Rabbit should be cleaned in the field immediately after killing. When cleaning
rabbit, be sure to wear rubber gloves to prevent the possibility of catching
rabbit fever from a diseased animal (Tularemia). Thorough cooking will destroy
the bacteria responsible for this disease.
Skin the animal. Then clean out all blood and blood clots under running
water. All varieties of rabbits have scent glands that are small, waxy-looking
kernels under the forelegs and on both sides of the spine, in the small of the
back and between the shoulders. These should always be removed, taking care not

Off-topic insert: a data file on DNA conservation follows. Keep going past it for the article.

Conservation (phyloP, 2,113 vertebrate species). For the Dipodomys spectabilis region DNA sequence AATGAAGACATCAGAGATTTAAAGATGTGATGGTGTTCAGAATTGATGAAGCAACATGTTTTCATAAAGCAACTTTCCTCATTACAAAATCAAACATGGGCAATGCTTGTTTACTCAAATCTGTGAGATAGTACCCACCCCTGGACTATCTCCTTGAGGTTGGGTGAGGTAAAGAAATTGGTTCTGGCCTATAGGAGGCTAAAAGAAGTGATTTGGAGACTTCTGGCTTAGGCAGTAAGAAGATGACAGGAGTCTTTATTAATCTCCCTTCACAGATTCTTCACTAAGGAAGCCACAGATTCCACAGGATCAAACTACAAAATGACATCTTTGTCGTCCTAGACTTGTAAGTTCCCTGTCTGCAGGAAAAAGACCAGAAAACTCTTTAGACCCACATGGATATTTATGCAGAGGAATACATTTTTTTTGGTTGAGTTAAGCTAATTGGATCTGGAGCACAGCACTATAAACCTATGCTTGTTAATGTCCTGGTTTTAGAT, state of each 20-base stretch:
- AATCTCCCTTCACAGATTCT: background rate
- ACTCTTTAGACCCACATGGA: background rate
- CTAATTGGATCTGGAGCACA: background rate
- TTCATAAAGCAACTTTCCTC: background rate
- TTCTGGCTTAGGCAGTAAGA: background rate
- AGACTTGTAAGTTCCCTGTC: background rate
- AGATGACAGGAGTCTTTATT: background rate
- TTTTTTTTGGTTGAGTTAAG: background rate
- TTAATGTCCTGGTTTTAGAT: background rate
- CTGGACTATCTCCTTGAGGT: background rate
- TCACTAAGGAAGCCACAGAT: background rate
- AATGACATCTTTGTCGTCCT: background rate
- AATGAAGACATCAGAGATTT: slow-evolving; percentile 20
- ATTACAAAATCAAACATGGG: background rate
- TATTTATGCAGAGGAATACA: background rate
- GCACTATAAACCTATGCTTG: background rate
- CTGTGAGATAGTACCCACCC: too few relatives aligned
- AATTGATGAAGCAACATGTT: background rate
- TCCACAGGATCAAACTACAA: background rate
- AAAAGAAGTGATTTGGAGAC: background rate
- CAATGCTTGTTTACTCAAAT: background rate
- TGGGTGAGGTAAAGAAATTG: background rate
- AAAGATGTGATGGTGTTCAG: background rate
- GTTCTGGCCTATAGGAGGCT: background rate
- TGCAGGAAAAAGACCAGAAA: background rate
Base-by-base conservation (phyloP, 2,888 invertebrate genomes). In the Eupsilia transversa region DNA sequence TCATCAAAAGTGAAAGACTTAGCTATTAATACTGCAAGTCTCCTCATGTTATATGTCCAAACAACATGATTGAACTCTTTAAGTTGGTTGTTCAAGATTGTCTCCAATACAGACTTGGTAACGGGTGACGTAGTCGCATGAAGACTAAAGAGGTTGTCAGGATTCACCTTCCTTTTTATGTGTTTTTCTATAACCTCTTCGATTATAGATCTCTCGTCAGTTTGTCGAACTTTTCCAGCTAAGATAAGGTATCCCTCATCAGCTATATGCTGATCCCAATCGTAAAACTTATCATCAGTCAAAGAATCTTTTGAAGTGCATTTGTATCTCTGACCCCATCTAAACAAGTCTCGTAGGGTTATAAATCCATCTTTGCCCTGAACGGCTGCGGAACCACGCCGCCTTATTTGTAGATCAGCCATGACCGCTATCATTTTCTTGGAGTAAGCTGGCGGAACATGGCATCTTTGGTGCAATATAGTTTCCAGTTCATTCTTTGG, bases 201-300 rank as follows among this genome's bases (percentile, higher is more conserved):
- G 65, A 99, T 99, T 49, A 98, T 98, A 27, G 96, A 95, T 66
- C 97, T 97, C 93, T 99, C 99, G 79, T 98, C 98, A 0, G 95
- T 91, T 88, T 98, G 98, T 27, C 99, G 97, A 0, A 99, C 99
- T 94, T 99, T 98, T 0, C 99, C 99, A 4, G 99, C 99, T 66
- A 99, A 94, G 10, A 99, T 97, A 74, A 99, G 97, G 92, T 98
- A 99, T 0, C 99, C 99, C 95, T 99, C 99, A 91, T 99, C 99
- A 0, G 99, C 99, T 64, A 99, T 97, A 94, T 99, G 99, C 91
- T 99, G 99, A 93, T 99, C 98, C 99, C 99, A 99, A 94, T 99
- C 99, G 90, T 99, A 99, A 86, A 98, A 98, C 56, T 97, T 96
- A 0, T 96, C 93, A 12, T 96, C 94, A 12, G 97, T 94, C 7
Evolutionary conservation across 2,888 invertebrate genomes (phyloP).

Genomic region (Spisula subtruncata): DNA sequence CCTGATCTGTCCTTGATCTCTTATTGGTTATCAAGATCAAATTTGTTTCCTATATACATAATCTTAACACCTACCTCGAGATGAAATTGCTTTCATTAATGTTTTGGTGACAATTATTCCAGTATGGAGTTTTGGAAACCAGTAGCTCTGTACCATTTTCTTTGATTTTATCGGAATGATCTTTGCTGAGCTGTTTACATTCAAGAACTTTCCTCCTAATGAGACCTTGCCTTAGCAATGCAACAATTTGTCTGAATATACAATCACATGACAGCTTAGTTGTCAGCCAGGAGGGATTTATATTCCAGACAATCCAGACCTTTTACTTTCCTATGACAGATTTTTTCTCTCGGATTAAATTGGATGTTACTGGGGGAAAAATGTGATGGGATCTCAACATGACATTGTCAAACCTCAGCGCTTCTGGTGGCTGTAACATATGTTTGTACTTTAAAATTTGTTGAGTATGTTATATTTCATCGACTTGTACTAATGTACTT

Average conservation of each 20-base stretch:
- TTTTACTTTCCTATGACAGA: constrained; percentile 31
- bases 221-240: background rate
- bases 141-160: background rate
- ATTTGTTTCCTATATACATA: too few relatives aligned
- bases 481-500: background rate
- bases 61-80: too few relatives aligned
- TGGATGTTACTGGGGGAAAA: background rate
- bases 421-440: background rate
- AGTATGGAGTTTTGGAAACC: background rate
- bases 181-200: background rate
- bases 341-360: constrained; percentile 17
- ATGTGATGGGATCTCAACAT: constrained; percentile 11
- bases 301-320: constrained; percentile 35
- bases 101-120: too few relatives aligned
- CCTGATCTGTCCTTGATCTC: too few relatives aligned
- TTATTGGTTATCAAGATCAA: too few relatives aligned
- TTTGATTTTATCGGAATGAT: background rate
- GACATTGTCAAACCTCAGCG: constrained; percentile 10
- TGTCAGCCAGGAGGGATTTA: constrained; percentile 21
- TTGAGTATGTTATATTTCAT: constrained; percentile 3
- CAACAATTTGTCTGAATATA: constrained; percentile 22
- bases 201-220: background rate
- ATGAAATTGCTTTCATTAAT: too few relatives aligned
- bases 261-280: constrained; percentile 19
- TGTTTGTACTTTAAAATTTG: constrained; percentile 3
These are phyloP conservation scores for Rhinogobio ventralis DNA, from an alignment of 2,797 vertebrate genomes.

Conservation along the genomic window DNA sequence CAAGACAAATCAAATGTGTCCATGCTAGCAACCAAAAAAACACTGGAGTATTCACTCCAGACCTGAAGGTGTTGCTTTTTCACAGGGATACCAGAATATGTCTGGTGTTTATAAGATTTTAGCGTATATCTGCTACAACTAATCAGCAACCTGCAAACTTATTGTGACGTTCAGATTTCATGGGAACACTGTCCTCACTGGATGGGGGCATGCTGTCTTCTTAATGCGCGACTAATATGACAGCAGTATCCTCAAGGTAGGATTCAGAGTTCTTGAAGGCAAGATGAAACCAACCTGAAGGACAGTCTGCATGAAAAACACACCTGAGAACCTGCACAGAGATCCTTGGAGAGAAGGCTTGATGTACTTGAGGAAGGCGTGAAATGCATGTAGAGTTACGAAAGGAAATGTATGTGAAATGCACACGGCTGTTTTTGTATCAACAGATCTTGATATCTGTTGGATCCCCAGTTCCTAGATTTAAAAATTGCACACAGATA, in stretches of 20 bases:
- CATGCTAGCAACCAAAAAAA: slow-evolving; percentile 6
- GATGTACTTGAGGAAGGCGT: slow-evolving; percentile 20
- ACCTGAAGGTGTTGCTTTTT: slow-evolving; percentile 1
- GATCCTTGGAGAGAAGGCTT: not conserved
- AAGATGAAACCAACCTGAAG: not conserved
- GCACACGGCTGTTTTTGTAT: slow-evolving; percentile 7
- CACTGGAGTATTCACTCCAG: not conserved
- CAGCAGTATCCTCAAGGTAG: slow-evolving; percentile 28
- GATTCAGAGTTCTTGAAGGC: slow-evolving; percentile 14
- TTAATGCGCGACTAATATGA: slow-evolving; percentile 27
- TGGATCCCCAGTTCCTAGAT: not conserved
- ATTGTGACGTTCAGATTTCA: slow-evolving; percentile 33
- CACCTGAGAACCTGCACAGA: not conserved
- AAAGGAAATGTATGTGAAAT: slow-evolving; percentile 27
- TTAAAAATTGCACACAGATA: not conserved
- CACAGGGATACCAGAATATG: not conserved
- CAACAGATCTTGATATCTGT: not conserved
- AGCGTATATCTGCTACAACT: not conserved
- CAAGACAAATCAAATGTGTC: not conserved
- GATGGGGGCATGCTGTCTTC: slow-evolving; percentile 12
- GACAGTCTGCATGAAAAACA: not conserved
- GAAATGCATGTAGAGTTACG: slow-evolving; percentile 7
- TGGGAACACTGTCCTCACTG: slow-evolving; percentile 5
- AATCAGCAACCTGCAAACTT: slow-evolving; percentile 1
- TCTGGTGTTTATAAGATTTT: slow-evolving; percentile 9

to cut into them. After the rabbit is skinned, very little fat remains and it is
not objectionable in flavor or odor. Cut rabbits into quarters. Dry the pieces
and keep cool on the trip home. The animal may be refrigerated and used within
three days or wrapped and frozen.
Rabbit is usually young, tender, and mild in flavor and may be cooked by
either dry or moist heat. Dry heat must be accompanied by larding, basting, or
the placing of strips of fat over the meat.
Rabbits may be cooked by any good recipe for chicken, but because there is so
little fat on the meat, additional fat will be required for browning or basting
or to add to the gravy or sauce served with the rabbit.
For roasted rabbit, rub surfaces with onion, garlic, and lemon. Stuff if
desired. Place on a greased rack in a shallow pan. Brush generously with melted
butter or margarine and cover loosely with foil. Roast at 325 degrees F. for 1
to 4 hours. Remove foil during last 1/2 hour to brown.